These events beg many other questions as well. Specifically, what will yet another US bank failure mean? 

The implications are frightening, especially for those who still have the 2008 economic crisis fresh on their mind. Though in many ways, the March 2023 bank failure is different from 2008, and perhaps, more significant for the government to save. The primary reason I say this is that SVB holds roughly 50% of the US biotech market and funds; a market that is built to save lives. These biotechs are then at a higher risk of having their IPs and patents for innovation eaten up by big pharma for pennies on the pound; an innovation that could save millions of lives. 

So what does this failure mean for the biotech community as a whole? First of all, US biotech—the leading biotech innovators in the world—will take an inevitable hit, meaning that some innovations will suffer prolonged trials and funding complications simply because the innovation cluster that was Silicon Valley Bank has failed. Another implication is money’s ‘multiplying factor’—the phenomenon of money creating more value while circulating in the economy—could be damaged. Biotech projects could be delayed up to five years, triggering an insolvency cycle and adding more obstacles to innovation.

If SVB does go belly up in the end—meaning it does not get the government bailout—we can take solace that the bank was only holding $225b—a small amount compared to the larger economy. Yet, a substantial amount for innovative, smaller biotechs. It would also pose a greater question. Why are certain ‘too big to fail’ companies, such as Wells Fargo and General Motors, bailed out while banks like Silicon Valley Bank—a bank which heavily supports biotech innovation—are left to the wolves?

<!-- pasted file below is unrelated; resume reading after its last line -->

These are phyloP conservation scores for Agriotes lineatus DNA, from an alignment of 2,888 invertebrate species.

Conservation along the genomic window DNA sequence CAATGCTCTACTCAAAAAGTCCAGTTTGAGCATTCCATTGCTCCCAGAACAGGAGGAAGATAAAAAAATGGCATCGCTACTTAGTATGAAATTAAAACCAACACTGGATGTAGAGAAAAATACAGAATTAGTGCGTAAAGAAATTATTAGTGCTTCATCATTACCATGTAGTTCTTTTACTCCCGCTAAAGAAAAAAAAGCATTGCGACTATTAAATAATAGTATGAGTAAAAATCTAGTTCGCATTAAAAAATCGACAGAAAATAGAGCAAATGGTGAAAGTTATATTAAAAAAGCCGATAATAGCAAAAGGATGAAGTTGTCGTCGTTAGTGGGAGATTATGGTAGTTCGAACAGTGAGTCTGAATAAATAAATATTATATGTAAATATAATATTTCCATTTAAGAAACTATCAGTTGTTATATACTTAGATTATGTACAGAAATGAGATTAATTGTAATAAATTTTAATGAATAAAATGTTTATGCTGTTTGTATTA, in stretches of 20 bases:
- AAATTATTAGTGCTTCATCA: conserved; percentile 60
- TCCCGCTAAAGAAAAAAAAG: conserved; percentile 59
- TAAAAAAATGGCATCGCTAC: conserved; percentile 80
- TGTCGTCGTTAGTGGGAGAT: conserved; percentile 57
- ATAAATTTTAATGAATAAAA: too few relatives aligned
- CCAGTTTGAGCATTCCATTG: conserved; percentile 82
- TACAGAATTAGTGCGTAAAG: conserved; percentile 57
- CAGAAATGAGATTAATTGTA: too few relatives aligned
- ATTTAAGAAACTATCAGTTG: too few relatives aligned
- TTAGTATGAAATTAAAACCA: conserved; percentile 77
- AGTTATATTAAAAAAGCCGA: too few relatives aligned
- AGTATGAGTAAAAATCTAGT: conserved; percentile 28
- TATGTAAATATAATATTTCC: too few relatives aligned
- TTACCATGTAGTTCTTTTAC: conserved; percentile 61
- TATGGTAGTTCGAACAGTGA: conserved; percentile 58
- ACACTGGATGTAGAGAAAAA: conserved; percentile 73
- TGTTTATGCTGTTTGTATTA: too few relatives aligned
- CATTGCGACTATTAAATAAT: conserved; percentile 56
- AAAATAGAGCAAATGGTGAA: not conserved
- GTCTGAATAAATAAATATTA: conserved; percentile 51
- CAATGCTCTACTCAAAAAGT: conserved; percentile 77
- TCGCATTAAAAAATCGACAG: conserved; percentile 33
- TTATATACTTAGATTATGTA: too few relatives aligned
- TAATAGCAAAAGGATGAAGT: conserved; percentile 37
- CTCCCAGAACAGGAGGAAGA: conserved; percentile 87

Yet, all questions will be answered when it’s clear how the US Government plans to fully respond to the SVB failure in the long term. Right now, it looks as if the US Government is at least considering letting SVB rot, leaving the US Treasury to foot the bill. If this is the case, it could lead to further USD printing causing more inflation on top of the record highs we’ve seen since 2021; record highs that not many can afford more of. 

So I say this—we must not allow Silicon Valley Bank to fail. Not as taxpayers, as shareholders, or as company owners. 

If ever ‘too big to fail’ were true, it is right here. 

HSBCs acquisition of SVB’s UK arm is a business transaction unlike anything I’ve seen, and this swift action has already curbed further economic downturn. I believe that we should support SVB and its customers until the end and that support should continue to come from elected leaders. 

I believe the US government will without a doubt bailout or acquire SVB just as HSBC did in the UK (my hat goes off to Prime Minister Sunak for this swift action, I hope UK Government intervention continues on this issue), and from that point, the US will take control. Government intervention will save the innovative biotech market from years of setbacks. If they do this, I predict that the issue will be solved in three months' time; three valuable months of enabling services to curb further economic downturn. I say this because I believe there is no other choice but to step in for not only financial reasons but for societal health overall.  

I may be wrong. And if I am your next drink is on me. But if I’m right — which I truly hope and believe that I am — I would like us to please remember that ‘too big to fail’ sometimes means more than simply 'money.' Sometimes, it means our greater good; sometimes it means ‘too important to fail.’ 

 

Written by Aamir Butt, CEO of Mazards, one of the top life science job recruitment agencies in the UK.